What’s so special about this anniversary of the Emergency?

share this article

As the 2019 elections approach, a desperation has set in among parties to let no past political acrimony go unmilked.

What is most striking about the Prime Minister’s stentorian evocation of the dark memory that is the Emergency is its political timing. | Vivek Bendre

As a number denoting anniversaries, 43 is an awkward one, devoid of the roundness of even numbers. In the pantheon of milestones that call for celebration, it does not warrant being identified with any precious metal or stone — gold, silver, nor even a ruby. Therefore, the NDA government’s blitzkrieg around the 43 rd anniversary of the Emergency — press conferences, blogs, government advertisements and Prime Minister Modi’s blistering speech — raises the question of just what is so special about this particular iteration? After all, the 40 th anniversary, a nice round number, came and went three years ago with customary remembrances that were far less strident than this year’s.


Remembrance of things past

For the BJP and much of the anti-Congress grouping, the Emergency had perhaps been their finest hour. The Congress, as the party that fought for India’s independence, had dominated post-independence politics, the leaders of the freedom movement managing to dwarf the electoral warriors of more contemporary times. The Emergency, and the consequent resistance to this subversion of Indian democracy, led by Jayaprakash Narayan, was key in adding to the mainstream heft to these parties. They may not have been part of the Constitution debates, but they went to jail to save it from the Congress. All of this still doesn’t explain the eulogies to the struggle against the Emergency this year, though.

The plain answer to this question is the fact that we are now in the year 2018, less than a year away from the General Elections. An opposition, shaken from its torpor by the threat of political annihilation, is making attempts to put up a unified fight against the BJP. Sworn political rivals are ganging up, like in Uttar Pradesh with Samajwadi Party (SP) and Bahujan Samaj Party (BSP). Parties that grew out of a fierce anti-Congress ideology and were NDA allies, such as Telegu Desam Party (TDP), have now vowed to take on the BJP.

For the BJP, therefore, this reiteration of just what the Indira Gandhi–led government had done in imposing the Emergency is an important reminder to these erstwhile anti-Congress parties about the recent past.


A party like the TDP, which had sprouted from a strong anti-Congress ideological base, was being reminded of the perils of ‘sleeping with the enemy’. The reminder of having been humiliated in the past by the Congress was meant for the Janata Party socialists too.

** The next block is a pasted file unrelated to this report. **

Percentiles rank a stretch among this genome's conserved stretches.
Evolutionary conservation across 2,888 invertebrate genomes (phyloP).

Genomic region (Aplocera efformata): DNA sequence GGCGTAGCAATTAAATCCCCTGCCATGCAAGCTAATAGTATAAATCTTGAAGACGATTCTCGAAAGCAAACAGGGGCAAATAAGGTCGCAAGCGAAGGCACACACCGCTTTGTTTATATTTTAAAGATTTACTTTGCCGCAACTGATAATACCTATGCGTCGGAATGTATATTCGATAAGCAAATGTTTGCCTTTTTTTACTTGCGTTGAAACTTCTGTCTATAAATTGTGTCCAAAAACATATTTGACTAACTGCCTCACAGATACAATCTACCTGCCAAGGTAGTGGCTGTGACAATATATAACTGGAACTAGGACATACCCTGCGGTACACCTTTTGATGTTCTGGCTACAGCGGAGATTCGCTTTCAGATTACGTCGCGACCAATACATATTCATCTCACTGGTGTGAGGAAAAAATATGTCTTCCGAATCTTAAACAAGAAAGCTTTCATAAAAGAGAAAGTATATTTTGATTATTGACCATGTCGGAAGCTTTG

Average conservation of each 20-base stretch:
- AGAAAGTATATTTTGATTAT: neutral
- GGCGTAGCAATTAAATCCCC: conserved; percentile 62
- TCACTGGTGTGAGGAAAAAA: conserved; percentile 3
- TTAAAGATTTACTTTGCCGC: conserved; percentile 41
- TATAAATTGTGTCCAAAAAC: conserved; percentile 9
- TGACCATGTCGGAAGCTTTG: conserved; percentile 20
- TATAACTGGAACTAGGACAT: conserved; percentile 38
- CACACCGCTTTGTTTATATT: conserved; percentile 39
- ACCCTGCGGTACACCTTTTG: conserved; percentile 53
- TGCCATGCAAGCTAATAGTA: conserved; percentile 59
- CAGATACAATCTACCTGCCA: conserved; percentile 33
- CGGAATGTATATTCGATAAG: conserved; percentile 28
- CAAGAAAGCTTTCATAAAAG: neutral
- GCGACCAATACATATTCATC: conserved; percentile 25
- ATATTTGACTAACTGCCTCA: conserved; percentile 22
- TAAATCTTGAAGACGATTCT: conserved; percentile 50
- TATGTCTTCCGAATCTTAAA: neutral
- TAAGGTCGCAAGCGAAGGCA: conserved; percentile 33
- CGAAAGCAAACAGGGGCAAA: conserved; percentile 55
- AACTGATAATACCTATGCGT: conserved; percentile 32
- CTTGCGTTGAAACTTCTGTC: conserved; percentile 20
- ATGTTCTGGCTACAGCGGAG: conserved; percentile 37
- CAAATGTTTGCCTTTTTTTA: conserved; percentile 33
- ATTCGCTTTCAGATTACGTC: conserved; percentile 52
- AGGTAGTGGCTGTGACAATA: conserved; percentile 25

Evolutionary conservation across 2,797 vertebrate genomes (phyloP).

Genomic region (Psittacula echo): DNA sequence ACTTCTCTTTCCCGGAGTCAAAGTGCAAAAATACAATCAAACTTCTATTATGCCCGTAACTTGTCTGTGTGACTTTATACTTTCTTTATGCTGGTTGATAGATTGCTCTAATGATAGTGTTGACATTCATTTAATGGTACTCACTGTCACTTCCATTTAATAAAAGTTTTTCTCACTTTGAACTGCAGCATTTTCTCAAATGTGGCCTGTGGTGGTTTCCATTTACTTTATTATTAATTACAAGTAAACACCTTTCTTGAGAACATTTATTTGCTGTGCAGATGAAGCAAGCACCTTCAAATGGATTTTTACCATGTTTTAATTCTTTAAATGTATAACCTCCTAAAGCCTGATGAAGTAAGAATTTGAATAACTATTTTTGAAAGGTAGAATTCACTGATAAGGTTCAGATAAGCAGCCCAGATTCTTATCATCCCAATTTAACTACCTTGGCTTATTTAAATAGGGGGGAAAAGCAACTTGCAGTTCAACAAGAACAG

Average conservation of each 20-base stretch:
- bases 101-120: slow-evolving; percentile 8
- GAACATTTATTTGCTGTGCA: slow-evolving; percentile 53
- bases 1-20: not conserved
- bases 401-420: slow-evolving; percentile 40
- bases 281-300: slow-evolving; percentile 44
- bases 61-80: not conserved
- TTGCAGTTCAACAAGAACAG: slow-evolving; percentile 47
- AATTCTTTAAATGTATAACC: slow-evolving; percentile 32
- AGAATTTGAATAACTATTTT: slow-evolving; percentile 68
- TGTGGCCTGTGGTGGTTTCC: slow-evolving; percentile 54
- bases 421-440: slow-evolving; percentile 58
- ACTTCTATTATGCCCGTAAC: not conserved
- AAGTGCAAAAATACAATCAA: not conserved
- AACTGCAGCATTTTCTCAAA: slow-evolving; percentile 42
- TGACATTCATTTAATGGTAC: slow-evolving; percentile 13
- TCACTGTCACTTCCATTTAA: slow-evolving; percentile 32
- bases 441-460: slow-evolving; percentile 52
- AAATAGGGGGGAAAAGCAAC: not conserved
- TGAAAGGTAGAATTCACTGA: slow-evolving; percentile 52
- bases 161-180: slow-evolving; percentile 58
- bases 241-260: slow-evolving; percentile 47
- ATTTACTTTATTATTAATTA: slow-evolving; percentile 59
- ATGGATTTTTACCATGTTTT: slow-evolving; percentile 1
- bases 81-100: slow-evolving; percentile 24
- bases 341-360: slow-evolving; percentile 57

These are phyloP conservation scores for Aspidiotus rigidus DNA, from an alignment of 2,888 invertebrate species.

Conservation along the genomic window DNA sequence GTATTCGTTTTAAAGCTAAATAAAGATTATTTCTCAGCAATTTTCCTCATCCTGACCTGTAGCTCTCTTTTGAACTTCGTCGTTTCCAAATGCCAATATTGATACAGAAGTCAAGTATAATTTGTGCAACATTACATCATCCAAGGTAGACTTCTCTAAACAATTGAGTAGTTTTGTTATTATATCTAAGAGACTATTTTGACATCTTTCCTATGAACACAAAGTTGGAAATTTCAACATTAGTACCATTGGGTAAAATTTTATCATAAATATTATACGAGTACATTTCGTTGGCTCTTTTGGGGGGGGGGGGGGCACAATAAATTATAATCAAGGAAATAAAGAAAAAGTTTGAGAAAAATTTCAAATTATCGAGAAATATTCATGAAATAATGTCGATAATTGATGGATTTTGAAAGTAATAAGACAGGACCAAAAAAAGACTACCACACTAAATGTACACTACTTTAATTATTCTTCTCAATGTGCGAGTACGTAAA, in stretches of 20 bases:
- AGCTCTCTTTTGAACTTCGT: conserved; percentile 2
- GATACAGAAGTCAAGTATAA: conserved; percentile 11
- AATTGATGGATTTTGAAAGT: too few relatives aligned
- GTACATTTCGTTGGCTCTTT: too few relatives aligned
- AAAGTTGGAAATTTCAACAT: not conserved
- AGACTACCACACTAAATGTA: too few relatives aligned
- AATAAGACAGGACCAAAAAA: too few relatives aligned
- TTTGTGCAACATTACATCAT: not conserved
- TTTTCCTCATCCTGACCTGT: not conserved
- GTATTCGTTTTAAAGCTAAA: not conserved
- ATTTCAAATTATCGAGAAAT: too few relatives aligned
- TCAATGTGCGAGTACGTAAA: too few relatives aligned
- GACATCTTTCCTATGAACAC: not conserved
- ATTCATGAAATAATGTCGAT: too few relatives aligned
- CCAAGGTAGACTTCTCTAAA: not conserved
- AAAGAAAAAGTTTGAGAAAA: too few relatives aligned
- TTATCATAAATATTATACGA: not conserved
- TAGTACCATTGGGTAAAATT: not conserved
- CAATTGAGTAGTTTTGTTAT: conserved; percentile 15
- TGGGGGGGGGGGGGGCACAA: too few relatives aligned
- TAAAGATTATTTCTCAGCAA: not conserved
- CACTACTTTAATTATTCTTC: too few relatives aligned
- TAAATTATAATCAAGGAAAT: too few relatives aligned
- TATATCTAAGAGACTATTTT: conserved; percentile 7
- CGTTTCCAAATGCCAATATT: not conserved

Prime Minister Narendra Modi’s speech in Parliament during the budget session this year was a pointer. On the eve of the TDP walking out of the NDA, its MPs were protesting both inside and outside the Parliament everyday. Prime Minister Modi then laid out a history lesson for TDP chief Chandrababu Naidu. Recalling the origins of the TDP, Prime Minister Modi said, “... when Rajiv Gandhi landed in Hyderabad, how did he behave with a Congress leader Mr. T. Anjaiah? He humiliated a big leader who did not belong to a privileged background.” The Prime Minister also recalled the “humiliation” of another proud son of Andhra Pradesh, former President Neelam Sanjiva Reddy. A party like the TDP, which had grown within a strong anti-Congress ideological base, was being reminded of the perils of ‘sleeping with the enemy’. The reminder of having been humiliated in the past by the Congress was meant for the Janata Party socialists too.

There is another subtext to these markers about the Emergency, and it is also to make a point on the Judiciary — more specifically, on its subversion by the then Congress government, which disregarded the seniority list to appoint a Chief Justice of its choice.

The Congress, during the last Parliament session, had tried to move an impeachment notice (rejected by chairperson of the Rajya Sabha, M. Venkaiah Naidu) against Chief Justice Dipak Misra, and expressed apprehensions that the seniority list would be overlooked by the government. By highlighting the fact that the judiciary had been tampered with under the then Congress government, the BJP is trying to build a continuum of intimidatory tactics. Law minister Ravi Shankar Prasad said it out loud at a presser: “Why did they [the Congress] bring out an impeachment motion? They tried to send out a message to the judiciary.”

Memory and Metaphor

Will this delving into the past revive a memory of the Emergency-era Congress, especially among powerful regional satraps about to sit down with the party for what promises to be a series of tough negotiations on seat adjustments? Will the commemoration of an event linked to the strengthening of a united non-Congress opposition overcome the divisions that will ensue along the lines of Hindutva and secularism and — more importantly — by the BJP’s winner-takes-all politics?

After all, the BJP itself is invoking former Prime Minister Indira Gandhi, albeit of 1971, and how she faced down a combined opposition to bolster itself in the run up to 2019. As American columnist Franklin Pierce Adams said: “Nothing is more responsible for the good old days than a bad memory”. Evocation of the memory of the Emergency in all its gory details is, for the BJP, an attempt to reinforce just that.

share this article
This article is closed for comments.
Please Email the Editor